Israel has three different components to its identity: ethnic, political, and spiritual. As a Dispensationalist, I recognize these three components. I understand that the Law was given to Israel at Mt. Sinai as a nation; to separate them from the pagan peoples in they lived amongst. But the Law, which sits at 613 separate commandments from God, served another and more meaningful purpose, which was to point the Israelites as a schoolmaster, to the need for a Savior. There was absolutely NO WAY that they could keep those laws, which is why in God’s grace a sacrificial system was emplaced to temporarily atone for the sins of the people.
The Law in the Old Testament revolves around the Ten Commandments. Any violation of these commandments had to be rectified by a sacrificial system in order to atone for sins; otherwise, there would be absolutely no hope for the nation. So really, the sacrificial system of bulls, sheep, and goats made it possible for them to meek out an existence under such a cumbersome yoke.
The fact that Christ Himself did away with the need for such a sacrificial system, speaks volumes about the necessity for the rest of the Law, on which everything hinged for there to be a way to make restitution.
How these groups skirt the most fundamental of issues is that they still claim salvation comes by grace through faith. They point to Revelation 12:17 for an example that links both the commandments and faith together. But to do this, one has to do great damage to the identities of who is who in this passage. The caveat in their salvation by ‘grace through faith’ is that one can only demonstrate ‘true’ salvation by keeping the Law because in so doing, one is demonstrating their love for God through obedience. Ironically, this is very similar to what the Mormons (LDS) teach in 2 Nephi 25:23 that you are "saved by grace through faith," BUT only "after all, you can do."
This obviously conflicts with many New Testament passages such as Philippians 1:6; Galatians 3:3, Hebrews 10:10-14. Since sin requires sacrifice to atone, then the Law exists solely to show us our inability to keep it.
Even John the Baptist (whom Jesus called the greatest of the prophets), states that our salvation comes through our belief in His (Jesus Christ) sacrifice, not in obedience to the Law or through any kind of works.
The next day John saw Jesus coming toward him, and said, “Behold! The Lamb of God who takes away the sin of the world! John 1:29
Clearly, the New Testament teaches that keeping the Law does not save a man, nor is he made more righteous or sanctified by keeping the Law. Only through faith in Jesus Christ and the indwelling of the Holy Spirit, can one obtain the ‘Righteousness of God’.
Israel & the Church
The church is distinct from Israel. The church does not replace or continue Israel, and is never referred to as Israel..."In the book of Acts, both Israel and the church exist simultaneously. The term Israel is used twenty times and ekklesia (church) nineteen times, yet the two groups are always kept distinct." (Source)
Dr. Andy Woods has done the yeoman’s work on compiling twenty clear distinctions between Israel and the church. For brevity’s sake, I’ll just list the top five that I see, but you can read all twenty in his hyperlink.
1. Israel gave birth to Christ (Revelation 12:1-5)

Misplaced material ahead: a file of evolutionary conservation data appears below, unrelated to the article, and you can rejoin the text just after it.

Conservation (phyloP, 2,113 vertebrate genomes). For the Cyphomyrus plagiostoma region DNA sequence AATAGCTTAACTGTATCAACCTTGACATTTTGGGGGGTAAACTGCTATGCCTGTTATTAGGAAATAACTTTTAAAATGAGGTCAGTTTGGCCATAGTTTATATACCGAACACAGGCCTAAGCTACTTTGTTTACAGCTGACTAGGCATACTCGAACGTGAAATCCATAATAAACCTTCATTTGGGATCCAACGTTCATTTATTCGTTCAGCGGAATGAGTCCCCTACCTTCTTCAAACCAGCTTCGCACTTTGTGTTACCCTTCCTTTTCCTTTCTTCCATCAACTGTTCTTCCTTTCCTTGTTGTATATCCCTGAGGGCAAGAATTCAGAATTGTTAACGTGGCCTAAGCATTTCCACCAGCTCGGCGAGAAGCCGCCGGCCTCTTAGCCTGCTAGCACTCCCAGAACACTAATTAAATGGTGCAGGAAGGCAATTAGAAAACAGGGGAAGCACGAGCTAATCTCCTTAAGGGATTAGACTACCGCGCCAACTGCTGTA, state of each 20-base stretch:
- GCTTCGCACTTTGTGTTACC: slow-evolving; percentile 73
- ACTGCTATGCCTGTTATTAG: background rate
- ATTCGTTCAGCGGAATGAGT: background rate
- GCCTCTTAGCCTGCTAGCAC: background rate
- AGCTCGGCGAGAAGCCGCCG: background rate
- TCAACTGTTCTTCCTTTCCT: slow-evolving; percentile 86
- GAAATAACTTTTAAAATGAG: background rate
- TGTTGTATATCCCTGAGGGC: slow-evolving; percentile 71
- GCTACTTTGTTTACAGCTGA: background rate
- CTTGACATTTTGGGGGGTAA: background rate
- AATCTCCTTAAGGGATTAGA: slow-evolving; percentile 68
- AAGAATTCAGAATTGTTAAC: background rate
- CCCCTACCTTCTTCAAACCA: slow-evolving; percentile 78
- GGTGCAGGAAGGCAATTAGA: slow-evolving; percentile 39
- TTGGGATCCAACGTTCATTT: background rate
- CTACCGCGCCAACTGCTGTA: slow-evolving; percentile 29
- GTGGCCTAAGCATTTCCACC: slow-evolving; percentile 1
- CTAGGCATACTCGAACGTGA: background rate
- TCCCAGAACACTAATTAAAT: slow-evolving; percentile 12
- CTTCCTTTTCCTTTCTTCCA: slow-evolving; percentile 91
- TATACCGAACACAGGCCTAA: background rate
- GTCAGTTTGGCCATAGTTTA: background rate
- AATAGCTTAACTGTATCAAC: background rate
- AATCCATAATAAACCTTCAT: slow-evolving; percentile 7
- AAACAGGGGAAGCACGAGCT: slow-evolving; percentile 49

-Christ gave birth to the Church (Matthew 16:18)
2. Israel had a priesthood coming from the tribe of Levi and the line of Aaron.
-The Church has no priesthood because it IS the priesthood (1 Peter 2:5, 9; Rev 1:6)
3. Israel is a nation with borders and a capital (Psalm 147:20) and is always portrayed as an independent nation among the other nations of the earth.
-The Church is not a nation (Romans 10:19) but is composed of people from ALL nations (Galatians 3:28; Ephesians 2:11-22, 3:6, 15). The Church is a pilgrim in this world system (1 Peter 2:11)
4. Christ rescues Israel at the end of the Tribulation upon their national conversion (Matthew 23:37-39)
-Christ rescues the Church before the Tribulation at the Rapture (John 14:1-3, Revelation 4:1-2)
5. Israel was a direct party to the Biblical covenants (Jeremiah 31:31-32)
-The Church was not party to these covenants since they were not in existence when they were made.
The first person called a Hebrew in the Bible was Abraham. (Gen 14:13). Abraham is the Father of the Jewish nation, and through him, came Isaac, Jacob, Joseph, and the rest of the 12 Tribes of Israel. Seeing as he was the first person to be identified as a Hebrew, and Abraham’s father was a pagan (Josh 24:2), should lead one to believe, that he indeed was the first.
Christians by the very definition could not exist until Christ lived and died (Hebrews 9:17). The moment He died on the cross, the temple veil was torn in two, signifying that the Dispensation of the Law had come to a pause and that a new one was to begin. Understanding Daniel 9:26, we know that the Law was not completely done away with, but will find it’s fulfillment in the final seven years of Daniel’s 70 Week prophecy when after the removal of the Church at the Rapture, God turns His attention back to the Jews and the nation of Israel.
Legalism is an extremely dangerous and slippery slope and always leads people to measure other people’s righteousness on their own. Don’t believe me? Ask the Pharisees who condemned Christ to the cross. Their hearts were hardened and condemned because they held sincere convictions that they were absolutely right in their cause. As Christians, our righteousness doesn’t come from our own behavior, but from Christ’s. Christ called us to spread the Gospel, not the Law of Moses and the Apostle Paul clearly lays out what the Gospel is, and he also clearly states those that preach ‘another’ gospel will be accursed.
We do share a common faith because out of the Old Testament, came the New. The Old Testament’s example after example points to the coming of Jesus Christ in what is known as Typology. The Old Testament is so rich in typology because it was meant to show us, Jesus. On the road to Emmaus, a resurrected Jesus points this out in detail to his disciples who had still not grasped it.
But it’s not only about ‘rightly dividing’ the word, but we also need to let the word divide us, and so doing, let the Holy Spirit guide and direct us, break us and rebuild us, to truly become the people that God has called us to be. Not doers of rules and regulations, but a people who are in this world, but not of this world. Our hearts and minds, fixed on the things above, not on things of this life. The Law was a shadow of the things to come and this world is drawing to a close, so we need to be busy about sharing the Gospel to a lost and dying world, not seeing how righteous we think we can make ourselves. That’s not our job...that’s Gods.